Olga Shirnina, also known as Klimbim, is one of the leading colorization artists who gives new life to historic images. However, her work has been banned from Facebook and Instagram several times now. Since September last year, her accounts have been suspended multiple times for posting images that depict “dangerous organizations.”
Photo restoration and colorization gives new life and new dimension to damaged old photographs. A recent video from James Berridge of JBColourisation shows just how impressive this process can be. He used a heavily damaged diptych of mother and her baby from circa 1903, with the damage splitting the image apart. In his timelapse video, you can see how he fixed it and “reunited” the mother and her child after 116 years.
Hubble Space Telescope has been orbiting the Earth since 1990. For almost three decades, it has given us plenty of stunning, colorful images of space. But did you know that all of them started as black and white? This video from Vox reveals how scientists colorize Hubble photos of space. They can make them look as we’d see them with our eyes, but they also use other techniques that provide them with so much more than just beautiful pictures.
Colorization and restoration of old photos is a painstaking and time-consuming process, especially if you’re working with heavily damaged images. Computer vision team of Mail.ru Group has introduced an AI-powered tool that will make his process simpler and easier. They’ve even launched a website where you can test it out and restore the vintage photos from your old family album. Or any other vintage photos, if you prefer.
To commemorate the 100th anniversary of World War I’s end, a documentary titled They Shall Not Grow Old has been released. Directed and produced by Peter Jackson, it contains footage you have never seen before, restored and colorized to add a new dimension to these striking shots.
In this video by BBC, you can hear about the painstaking process the crew went through and what it took to colorize the shots and create this amazing documentary.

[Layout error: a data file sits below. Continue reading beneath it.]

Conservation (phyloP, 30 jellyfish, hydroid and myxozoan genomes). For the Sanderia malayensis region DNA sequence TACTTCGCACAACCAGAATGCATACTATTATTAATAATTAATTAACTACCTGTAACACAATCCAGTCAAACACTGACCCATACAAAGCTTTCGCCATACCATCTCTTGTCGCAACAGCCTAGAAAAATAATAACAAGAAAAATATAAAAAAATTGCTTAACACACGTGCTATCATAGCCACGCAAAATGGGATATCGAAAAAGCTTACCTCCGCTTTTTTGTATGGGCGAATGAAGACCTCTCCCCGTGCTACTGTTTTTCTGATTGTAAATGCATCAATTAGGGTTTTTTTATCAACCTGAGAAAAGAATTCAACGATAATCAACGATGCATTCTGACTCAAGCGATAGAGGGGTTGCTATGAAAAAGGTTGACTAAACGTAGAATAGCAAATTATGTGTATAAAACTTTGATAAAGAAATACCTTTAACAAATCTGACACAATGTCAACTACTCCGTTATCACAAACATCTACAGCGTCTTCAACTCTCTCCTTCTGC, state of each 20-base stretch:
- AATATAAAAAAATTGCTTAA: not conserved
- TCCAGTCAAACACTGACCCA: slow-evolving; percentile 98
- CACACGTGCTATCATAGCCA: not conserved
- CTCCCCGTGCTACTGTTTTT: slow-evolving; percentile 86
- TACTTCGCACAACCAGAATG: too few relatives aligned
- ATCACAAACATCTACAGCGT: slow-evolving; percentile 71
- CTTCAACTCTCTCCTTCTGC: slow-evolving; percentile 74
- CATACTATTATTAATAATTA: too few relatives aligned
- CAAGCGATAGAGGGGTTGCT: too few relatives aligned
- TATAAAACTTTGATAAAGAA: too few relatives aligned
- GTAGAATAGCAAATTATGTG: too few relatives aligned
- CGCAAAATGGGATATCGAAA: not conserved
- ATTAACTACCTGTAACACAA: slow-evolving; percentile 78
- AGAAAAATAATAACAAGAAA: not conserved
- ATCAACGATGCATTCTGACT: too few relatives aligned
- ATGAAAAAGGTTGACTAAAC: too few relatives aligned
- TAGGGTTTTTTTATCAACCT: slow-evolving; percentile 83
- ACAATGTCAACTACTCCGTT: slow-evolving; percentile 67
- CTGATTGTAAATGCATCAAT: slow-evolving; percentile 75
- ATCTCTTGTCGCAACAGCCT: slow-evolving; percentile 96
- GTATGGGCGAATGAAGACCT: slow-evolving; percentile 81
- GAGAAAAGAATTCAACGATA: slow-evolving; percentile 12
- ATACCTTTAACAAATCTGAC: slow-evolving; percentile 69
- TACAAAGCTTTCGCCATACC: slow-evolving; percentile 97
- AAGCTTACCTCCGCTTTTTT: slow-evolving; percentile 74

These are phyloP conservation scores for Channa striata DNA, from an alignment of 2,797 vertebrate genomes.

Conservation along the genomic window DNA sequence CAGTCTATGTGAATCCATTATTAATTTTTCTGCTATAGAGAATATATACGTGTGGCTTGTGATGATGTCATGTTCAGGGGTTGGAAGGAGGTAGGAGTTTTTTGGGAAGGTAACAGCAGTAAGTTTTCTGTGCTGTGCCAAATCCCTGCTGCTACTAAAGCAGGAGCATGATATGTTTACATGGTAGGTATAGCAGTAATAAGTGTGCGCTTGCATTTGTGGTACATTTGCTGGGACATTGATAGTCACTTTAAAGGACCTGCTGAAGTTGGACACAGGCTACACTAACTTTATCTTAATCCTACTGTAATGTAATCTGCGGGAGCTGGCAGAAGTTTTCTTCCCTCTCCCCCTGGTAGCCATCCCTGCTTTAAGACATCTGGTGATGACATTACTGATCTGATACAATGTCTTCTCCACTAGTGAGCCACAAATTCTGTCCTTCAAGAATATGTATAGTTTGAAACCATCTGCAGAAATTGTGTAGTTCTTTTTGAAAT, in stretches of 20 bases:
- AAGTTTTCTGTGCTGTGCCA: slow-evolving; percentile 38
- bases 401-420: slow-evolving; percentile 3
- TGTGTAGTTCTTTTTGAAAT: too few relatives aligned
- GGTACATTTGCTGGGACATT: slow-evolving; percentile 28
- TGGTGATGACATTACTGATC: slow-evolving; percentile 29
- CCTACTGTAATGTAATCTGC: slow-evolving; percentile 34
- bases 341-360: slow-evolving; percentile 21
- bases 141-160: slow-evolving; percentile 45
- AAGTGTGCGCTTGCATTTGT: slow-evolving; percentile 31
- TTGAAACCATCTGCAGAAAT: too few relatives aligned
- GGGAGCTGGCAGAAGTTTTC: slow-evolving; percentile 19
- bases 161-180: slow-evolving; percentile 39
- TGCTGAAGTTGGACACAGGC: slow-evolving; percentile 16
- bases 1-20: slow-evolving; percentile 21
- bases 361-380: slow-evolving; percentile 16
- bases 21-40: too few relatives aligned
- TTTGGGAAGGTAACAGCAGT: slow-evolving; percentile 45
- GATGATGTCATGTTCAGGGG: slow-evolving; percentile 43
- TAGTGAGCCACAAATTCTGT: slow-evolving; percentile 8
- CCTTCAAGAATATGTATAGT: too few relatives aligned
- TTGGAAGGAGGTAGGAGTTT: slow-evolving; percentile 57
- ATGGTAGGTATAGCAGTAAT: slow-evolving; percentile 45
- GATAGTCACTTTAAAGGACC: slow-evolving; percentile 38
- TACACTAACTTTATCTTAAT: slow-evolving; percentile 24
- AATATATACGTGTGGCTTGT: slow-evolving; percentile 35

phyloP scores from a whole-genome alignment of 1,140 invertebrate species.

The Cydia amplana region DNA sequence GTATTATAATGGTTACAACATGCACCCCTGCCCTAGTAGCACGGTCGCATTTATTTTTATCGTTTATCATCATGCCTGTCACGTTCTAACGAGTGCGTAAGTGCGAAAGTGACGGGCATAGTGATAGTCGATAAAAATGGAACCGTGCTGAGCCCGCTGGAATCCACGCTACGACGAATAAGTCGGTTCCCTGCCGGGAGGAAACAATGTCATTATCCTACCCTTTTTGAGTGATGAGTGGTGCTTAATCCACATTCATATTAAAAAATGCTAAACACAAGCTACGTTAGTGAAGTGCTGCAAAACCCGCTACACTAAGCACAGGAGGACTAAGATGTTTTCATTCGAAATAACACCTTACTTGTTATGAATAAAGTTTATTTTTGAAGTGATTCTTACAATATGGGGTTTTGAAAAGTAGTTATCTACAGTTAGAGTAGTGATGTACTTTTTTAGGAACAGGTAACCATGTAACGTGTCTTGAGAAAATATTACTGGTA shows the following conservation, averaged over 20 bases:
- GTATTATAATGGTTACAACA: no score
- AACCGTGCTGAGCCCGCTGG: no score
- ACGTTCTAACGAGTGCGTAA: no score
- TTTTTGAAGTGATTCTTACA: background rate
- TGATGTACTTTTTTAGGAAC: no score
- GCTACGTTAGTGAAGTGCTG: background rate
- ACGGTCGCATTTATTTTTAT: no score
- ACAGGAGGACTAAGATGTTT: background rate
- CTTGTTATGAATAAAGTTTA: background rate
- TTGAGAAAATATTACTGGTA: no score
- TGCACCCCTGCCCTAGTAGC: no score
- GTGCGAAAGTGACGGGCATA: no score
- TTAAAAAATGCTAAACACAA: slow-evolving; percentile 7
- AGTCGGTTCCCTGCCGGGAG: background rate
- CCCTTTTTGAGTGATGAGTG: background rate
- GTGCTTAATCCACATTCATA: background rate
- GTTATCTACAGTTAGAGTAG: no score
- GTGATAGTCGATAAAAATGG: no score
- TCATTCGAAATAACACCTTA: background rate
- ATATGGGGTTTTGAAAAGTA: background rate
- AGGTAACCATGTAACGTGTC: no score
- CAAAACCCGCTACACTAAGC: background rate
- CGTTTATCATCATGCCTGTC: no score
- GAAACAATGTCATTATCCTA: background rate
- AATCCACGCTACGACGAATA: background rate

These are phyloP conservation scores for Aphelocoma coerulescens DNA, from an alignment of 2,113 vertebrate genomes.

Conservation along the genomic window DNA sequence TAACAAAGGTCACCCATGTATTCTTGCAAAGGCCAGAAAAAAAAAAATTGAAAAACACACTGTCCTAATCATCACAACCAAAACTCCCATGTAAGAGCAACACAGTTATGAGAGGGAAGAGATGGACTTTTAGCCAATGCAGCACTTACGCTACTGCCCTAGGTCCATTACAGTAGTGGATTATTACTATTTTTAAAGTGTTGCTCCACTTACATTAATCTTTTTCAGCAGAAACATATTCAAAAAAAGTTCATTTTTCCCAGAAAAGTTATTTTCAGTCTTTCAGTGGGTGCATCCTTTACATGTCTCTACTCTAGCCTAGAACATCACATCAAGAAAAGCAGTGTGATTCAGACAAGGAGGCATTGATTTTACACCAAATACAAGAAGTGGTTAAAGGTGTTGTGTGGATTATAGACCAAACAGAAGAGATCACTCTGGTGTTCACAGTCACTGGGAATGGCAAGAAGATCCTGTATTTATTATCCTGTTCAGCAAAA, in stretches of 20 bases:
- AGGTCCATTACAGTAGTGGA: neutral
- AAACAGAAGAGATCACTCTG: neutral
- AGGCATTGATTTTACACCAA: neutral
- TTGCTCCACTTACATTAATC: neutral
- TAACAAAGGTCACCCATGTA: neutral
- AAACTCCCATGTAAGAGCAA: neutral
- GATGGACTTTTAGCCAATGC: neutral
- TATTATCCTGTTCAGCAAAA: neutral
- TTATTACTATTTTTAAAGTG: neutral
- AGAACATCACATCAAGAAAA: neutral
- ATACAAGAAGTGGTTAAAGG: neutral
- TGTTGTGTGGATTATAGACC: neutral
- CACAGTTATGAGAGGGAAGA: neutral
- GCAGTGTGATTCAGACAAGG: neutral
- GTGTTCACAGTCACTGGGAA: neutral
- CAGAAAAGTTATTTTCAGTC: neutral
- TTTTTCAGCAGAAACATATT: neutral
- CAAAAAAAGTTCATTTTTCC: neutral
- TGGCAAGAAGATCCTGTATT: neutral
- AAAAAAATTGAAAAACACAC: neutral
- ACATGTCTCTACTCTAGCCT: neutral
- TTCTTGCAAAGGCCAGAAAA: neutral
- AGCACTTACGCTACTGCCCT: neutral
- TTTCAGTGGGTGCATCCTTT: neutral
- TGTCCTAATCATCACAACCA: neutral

At yesterday’s 2018 I/O keynote, Google has introduced some interesting improvements to Google Photos. One of the features I found the most interesting is that Google Photos will soon be able to colorize your old black and white photos with a single click. Other than that, there are a few other new features that let you improve or share photos in a second.
“There is work that profits children, and there is work that brings profit only to employers. The object of employing children is not to train them, but to get high profits from their work” – Lewis Wickes Hine (1874-1940)
Lewis Wickes Hine was an American sociologist and photographer, whose work was instrumental in changing child labour laws in the United States.
Hine is my favourite photographer. Aside from being technically excellent, his black and white photographs are some of the most important ever taken. His record of the first half of the 20th century is a unique glimpse into the real lives of working class America, and his work for the National Child Labor Committee (NCLC) was instrumental in bringing about change for the nation’s children.
At this year’s Adobe MAX conference, Adobe has introduced some interesting new tech they’re developing. One of them is Adobe Scribbler – software that doesn’t only automatically colorize black and white images, but also adds shades and texture. While other similar programs still need to improve, Adobe Scribbler seems to give pretty amazing results, judging from the preview.
We’ve recently learned that you can edit videos in Lightroom, at least as the “first aid.” Nathaniel Dodson of Tutvid demonstrates another unconventional use of Lightroom – colorizing black and white images. He turns a black and white photo into color using only Adjustment Brush and the adjustments within this tool. So if Lightroom is your editing tool of choice – check out this tutorial.